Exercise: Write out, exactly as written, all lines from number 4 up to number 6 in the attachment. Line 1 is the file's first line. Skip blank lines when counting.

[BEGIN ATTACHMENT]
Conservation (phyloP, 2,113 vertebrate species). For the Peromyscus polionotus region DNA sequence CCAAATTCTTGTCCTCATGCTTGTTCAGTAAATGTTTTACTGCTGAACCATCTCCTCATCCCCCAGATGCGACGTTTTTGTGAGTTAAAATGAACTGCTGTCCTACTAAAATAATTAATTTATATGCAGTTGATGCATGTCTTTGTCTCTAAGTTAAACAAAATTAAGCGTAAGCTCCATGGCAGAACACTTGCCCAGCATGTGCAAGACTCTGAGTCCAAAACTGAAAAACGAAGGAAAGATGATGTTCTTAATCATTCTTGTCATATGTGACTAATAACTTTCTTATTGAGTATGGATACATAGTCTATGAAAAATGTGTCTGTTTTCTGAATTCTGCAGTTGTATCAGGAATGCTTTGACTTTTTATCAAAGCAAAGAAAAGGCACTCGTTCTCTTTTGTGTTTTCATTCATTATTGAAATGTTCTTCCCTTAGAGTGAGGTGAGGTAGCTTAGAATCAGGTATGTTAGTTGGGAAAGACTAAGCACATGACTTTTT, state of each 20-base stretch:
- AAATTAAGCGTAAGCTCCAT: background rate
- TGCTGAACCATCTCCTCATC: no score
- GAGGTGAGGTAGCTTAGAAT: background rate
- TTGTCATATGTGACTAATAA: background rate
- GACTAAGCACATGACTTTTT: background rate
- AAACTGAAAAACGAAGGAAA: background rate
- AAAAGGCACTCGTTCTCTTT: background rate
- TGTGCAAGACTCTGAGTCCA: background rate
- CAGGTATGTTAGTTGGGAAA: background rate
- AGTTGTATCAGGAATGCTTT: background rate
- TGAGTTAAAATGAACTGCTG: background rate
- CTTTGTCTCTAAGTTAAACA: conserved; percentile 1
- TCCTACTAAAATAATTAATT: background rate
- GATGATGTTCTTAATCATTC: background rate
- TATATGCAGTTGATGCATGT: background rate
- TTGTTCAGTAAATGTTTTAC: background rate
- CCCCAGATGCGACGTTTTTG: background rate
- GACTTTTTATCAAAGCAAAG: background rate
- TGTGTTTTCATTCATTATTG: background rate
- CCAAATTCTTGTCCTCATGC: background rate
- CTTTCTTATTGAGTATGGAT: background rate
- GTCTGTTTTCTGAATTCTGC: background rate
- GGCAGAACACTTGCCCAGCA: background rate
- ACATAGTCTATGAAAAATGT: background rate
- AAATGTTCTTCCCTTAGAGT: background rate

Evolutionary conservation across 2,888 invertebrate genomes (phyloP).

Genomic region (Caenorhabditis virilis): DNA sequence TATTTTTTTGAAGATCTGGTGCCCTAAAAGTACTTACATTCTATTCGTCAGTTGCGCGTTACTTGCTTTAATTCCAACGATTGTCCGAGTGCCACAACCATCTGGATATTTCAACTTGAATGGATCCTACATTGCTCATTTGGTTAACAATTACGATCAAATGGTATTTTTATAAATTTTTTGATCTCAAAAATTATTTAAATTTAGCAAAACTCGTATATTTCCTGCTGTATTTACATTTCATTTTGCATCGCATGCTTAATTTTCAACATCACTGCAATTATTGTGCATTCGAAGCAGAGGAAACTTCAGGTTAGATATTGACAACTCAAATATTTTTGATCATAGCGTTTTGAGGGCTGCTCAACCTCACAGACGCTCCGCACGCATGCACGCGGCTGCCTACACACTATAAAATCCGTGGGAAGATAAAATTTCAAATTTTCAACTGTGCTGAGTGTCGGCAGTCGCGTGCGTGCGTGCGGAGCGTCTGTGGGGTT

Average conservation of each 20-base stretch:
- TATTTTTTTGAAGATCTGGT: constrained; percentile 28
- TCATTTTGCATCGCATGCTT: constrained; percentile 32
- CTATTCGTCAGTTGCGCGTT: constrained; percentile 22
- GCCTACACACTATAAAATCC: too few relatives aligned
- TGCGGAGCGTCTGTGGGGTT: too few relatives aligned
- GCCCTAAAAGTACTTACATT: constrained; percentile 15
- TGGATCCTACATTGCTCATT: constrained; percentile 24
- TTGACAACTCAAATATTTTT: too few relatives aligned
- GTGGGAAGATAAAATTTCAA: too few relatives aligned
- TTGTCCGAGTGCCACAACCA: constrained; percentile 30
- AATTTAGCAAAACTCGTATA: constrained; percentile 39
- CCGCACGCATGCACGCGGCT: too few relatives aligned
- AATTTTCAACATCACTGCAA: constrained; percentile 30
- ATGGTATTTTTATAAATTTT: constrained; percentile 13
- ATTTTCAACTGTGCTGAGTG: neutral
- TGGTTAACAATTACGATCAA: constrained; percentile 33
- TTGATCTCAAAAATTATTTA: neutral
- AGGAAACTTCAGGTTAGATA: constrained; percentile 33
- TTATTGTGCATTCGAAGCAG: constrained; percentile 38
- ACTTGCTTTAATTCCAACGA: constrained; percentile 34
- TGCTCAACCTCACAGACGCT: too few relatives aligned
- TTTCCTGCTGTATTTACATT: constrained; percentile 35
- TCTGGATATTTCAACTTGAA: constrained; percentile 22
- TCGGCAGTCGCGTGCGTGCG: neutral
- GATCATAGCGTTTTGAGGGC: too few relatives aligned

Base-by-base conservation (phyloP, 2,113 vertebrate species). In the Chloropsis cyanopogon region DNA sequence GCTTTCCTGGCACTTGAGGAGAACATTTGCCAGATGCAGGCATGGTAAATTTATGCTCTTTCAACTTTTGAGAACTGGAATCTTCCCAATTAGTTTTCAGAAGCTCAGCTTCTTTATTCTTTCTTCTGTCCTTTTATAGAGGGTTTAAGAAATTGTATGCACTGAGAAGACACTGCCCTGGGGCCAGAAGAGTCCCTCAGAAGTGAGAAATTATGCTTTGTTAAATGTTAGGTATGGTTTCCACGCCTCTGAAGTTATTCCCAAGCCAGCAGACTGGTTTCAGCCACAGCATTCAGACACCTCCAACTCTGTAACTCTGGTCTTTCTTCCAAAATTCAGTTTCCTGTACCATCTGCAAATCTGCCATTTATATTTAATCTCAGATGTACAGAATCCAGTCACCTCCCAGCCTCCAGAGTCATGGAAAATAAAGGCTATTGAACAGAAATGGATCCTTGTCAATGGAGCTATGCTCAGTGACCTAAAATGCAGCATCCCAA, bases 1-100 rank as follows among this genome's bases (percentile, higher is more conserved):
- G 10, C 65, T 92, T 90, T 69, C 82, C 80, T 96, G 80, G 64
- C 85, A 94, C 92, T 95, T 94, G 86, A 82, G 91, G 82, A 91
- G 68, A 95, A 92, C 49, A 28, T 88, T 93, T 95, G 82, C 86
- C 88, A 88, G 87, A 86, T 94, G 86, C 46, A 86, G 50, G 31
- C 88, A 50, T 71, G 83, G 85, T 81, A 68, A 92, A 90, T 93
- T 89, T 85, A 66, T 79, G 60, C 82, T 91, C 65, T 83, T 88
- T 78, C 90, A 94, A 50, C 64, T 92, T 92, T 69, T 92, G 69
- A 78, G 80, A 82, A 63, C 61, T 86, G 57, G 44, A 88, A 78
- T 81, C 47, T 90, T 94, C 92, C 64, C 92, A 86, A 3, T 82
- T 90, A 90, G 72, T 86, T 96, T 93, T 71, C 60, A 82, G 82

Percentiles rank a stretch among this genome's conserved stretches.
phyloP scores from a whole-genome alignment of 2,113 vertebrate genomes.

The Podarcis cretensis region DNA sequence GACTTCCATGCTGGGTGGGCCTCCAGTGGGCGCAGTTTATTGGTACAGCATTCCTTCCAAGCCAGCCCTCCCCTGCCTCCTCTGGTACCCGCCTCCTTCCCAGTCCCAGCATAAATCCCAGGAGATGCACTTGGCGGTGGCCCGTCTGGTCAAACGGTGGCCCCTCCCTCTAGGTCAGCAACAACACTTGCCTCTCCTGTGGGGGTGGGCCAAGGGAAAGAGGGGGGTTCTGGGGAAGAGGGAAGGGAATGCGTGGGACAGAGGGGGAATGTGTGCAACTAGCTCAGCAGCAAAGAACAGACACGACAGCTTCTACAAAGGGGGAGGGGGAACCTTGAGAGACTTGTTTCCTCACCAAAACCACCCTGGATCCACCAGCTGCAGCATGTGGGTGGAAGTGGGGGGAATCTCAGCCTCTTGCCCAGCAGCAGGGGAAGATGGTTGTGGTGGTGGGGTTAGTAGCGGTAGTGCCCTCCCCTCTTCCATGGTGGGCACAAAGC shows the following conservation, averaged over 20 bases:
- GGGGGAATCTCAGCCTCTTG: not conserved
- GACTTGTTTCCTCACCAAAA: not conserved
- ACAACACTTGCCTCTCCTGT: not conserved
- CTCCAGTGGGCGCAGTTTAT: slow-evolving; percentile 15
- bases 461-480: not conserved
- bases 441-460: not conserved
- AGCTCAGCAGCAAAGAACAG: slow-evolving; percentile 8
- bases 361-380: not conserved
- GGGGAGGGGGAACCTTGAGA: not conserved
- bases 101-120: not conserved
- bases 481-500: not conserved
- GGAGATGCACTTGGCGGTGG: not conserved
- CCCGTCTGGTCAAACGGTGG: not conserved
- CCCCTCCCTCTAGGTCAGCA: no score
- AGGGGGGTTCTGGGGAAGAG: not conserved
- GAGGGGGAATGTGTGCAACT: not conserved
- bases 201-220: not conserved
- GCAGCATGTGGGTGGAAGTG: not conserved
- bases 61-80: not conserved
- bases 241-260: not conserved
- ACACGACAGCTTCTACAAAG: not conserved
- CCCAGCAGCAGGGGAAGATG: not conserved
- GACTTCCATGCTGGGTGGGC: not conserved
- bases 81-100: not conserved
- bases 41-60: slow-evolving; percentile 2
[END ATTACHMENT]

- GAGGTGAGGTAGCTTAGAAT: background rate
- TTGTCATATGTGACTAATAA: background rate
- GACTAAGCACATGACTTTTT: background rate